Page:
Over the past few years, the West Coast has seen an influx of talented lacrosse players thanks to the sport's growing popularity at the high school level.
While common perception is that the East Coast still rules lacrosse, instruction and a new brand of the game is making its way to Southern California in hopes of narrowing the divide. The help is coming from an unlikely source – Canada.
Our neighbors to the North are ubiquitous for their prowess with the puck, but there is a tremendous amount of talented players as comfortable finding the net with a lacrosse ball as a hockey puck.
As recently as 2010, one-third of the top point scorers in Division I Lacrosse were Canadian, despite the fact that only one-twentieth of the players in Division I were Canadian.
Despite a stronger financial commitment and larger numbers of American athletes, Canadians have had fantastic success, which Jamie Munro of 3d Lacrosse attributes to better stick skills due to the prevalent use of hockey sticks within a hockey rink.
Bay League Coach of the Year and current Mira Costa coach Chris Jewett knew all about this phenomenon, but how to get it from the frigid north to sunny Southern California?
The answer is Box Lacrosse, a compressed version of field lacrosse, played inside a roller/hockey rink, with teams of five competing to score on a 4’x4’ net.
“I played box in high school," said Jewett. "It makes you such a better field player. Pick and roll play, off ball movement and transitions are so much more crisp in it. The goals are smaller, so you have to be tremendously accurate as a shooter and passer.”
Just this weekend, Munro and the professional coaches from 3d Lacrosse took their expertise to Huntington Beach to hold the first of camp of its kind in Southern California. The SoCal Immersion Lacrosse Camp was open to kids from third grade through high school.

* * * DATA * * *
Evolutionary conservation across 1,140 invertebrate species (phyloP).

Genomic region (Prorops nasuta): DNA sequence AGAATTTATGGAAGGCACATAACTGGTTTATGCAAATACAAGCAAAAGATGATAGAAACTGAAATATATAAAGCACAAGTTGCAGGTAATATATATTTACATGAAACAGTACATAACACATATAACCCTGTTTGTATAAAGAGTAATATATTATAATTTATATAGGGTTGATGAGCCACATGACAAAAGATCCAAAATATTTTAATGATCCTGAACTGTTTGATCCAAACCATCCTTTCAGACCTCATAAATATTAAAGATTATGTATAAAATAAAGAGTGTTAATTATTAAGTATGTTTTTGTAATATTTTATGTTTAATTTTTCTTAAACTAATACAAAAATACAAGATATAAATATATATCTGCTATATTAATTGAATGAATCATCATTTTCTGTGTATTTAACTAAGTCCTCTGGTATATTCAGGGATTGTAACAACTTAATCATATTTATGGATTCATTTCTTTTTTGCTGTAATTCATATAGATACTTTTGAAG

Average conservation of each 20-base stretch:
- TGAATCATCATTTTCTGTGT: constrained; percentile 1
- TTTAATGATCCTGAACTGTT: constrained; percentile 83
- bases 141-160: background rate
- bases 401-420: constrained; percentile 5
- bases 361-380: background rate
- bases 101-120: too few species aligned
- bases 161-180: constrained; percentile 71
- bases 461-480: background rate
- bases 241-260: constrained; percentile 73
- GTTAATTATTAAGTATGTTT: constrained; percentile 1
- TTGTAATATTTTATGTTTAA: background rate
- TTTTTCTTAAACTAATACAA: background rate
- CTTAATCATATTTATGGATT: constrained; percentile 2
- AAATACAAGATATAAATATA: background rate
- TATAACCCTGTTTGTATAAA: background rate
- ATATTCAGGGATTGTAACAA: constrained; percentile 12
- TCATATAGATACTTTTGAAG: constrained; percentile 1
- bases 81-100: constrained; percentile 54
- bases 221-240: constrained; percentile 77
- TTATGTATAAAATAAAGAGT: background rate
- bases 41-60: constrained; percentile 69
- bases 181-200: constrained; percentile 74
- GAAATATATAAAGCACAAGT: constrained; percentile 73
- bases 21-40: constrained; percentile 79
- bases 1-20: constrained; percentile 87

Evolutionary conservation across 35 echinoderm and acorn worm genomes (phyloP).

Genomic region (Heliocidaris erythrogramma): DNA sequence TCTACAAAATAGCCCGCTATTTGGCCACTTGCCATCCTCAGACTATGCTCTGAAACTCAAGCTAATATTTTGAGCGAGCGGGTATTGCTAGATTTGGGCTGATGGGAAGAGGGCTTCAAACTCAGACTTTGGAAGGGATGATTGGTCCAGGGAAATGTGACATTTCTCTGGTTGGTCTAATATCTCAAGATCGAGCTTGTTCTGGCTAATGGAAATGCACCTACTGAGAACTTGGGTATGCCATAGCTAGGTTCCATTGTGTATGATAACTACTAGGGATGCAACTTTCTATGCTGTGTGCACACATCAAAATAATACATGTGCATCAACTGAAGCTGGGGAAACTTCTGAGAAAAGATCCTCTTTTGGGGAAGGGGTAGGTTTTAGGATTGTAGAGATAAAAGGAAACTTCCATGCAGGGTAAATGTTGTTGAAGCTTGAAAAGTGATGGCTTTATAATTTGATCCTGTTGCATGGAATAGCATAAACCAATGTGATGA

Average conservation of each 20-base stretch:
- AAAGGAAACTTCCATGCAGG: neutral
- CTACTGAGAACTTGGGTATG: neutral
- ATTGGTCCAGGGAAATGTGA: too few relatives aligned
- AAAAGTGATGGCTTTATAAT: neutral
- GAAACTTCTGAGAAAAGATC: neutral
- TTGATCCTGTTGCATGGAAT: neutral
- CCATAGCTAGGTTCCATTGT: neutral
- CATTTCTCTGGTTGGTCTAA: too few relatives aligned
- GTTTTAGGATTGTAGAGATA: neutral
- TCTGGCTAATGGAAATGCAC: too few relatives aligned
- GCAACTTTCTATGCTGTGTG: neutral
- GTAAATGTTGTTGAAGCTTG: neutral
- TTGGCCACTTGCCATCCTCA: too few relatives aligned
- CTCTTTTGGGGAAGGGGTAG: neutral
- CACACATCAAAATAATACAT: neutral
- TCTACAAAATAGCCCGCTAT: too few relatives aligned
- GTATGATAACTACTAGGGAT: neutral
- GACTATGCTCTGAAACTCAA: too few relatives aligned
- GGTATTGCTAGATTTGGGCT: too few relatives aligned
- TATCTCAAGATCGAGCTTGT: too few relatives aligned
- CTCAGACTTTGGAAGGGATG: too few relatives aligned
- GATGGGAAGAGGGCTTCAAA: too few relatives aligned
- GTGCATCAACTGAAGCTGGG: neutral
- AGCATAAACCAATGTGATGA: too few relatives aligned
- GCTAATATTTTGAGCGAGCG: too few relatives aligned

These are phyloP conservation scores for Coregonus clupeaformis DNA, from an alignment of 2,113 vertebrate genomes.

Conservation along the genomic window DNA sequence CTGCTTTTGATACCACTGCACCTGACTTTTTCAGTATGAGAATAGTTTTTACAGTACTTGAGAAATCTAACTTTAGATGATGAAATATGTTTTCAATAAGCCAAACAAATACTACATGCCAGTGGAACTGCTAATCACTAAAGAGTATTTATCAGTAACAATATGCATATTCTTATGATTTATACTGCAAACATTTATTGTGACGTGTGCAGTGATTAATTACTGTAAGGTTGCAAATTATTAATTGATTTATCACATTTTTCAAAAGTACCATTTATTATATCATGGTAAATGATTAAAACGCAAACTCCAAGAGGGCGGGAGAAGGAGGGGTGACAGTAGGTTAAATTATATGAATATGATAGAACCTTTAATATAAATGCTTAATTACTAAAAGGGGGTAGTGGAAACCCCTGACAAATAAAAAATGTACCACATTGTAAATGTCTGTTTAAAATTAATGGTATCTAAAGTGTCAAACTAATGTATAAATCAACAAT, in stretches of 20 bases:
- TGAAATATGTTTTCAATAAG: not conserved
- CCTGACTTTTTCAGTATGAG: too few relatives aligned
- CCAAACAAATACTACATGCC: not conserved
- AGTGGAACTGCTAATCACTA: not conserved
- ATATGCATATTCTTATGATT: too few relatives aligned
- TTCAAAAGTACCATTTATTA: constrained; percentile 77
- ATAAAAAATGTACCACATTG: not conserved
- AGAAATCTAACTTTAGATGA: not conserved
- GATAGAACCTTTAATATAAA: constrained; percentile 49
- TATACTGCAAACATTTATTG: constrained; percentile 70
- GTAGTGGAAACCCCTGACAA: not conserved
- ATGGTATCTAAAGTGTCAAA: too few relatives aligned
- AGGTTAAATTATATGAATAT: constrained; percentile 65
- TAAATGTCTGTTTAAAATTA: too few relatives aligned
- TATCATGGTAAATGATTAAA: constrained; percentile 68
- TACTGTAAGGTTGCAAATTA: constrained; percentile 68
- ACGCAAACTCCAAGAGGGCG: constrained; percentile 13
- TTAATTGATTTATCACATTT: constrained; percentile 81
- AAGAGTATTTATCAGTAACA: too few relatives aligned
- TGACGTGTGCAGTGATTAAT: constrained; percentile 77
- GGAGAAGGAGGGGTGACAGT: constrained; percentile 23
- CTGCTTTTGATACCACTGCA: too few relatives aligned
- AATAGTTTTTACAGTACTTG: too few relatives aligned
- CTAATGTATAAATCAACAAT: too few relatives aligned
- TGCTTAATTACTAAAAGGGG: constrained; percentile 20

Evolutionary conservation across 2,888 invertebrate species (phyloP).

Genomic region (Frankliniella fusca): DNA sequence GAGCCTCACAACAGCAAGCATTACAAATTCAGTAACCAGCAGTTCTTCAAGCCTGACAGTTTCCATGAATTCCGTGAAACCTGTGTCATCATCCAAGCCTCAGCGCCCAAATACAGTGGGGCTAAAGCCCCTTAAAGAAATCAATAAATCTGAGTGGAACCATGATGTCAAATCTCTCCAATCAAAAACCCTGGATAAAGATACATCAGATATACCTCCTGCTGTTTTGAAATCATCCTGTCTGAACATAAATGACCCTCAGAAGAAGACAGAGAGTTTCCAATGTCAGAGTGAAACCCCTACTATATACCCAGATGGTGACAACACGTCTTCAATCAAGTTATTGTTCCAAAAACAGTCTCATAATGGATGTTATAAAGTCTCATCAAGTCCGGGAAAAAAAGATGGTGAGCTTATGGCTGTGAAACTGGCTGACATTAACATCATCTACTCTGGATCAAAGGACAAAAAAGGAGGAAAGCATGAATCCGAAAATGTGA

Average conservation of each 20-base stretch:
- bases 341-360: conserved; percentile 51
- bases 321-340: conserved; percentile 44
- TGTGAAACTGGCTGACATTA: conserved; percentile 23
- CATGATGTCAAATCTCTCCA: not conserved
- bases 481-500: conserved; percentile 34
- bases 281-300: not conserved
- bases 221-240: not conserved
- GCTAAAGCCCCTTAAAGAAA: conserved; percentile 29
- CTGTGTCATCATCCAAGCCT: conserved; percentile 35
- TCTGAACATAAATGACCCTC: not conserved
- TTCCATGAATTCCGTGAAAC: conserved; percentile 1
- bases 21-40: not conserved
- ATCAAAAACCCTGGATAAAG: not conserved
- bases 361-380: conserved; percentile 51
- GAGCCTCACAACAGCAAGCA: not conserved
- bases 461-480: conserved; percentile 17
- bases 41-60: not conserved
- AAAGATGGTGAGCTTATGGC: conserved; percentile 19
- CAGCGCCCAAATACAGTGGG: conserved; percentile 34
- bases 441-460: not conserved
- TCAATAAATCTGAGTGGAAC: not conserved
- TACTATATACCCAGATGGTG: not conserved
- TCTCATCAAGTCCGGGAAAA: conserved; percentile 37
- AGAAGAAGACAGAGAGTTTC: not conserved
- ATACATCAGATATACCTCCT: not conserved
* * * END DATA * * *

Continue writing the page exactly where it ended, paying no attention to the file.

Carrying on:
Munro, who pioneered the "Box/Field Hybrid Development System" in the United States as a head coach in division I at Yale and most recently at the University of Denver, is enthusiastic about the system’s ability to ramp up playmaking by focusing on skills such as: finishing, faking, catching in traffic, passing, cutting, picking and screening.
Said Jewett, “I had the pleasure of coaching a box clinic with the 3d staff this summer in Canada and it was one of the most enlightening and enjoyable lacrosse experiences of my life! Jamie Munro is a brilliant innovator.”
The camp focused on individual player development and included high repetitions in a practice setting to prepare players for competition.
Players were separated into two age groups based on grade level, with third to eighth grade and high school divisions.
While the camp has created excitement, what most excites Jewett is that this fall a Box League will be coming to the South Bay, with teams competing on a club level in Torrance.
“Like it or not, kids are specializing in sports these days," said Jewett. "They are playing sports year-round, but Box Lacrosse is night and day different from field [lacrosse]. That’s great for them, because they’re still improving skills, but get a change of pace.”
Fall leagues will begin play at the end of September, sanctioned by and using the rules and regulations of U.S. Box Lacrosse.
Jewett has received commitment from 20 high school coaches and is starting to hear from middle school teams. He hopes to get more youth teams to join before play begins this month.
For more information on the boys Fall Box League, contact Chris Jewett.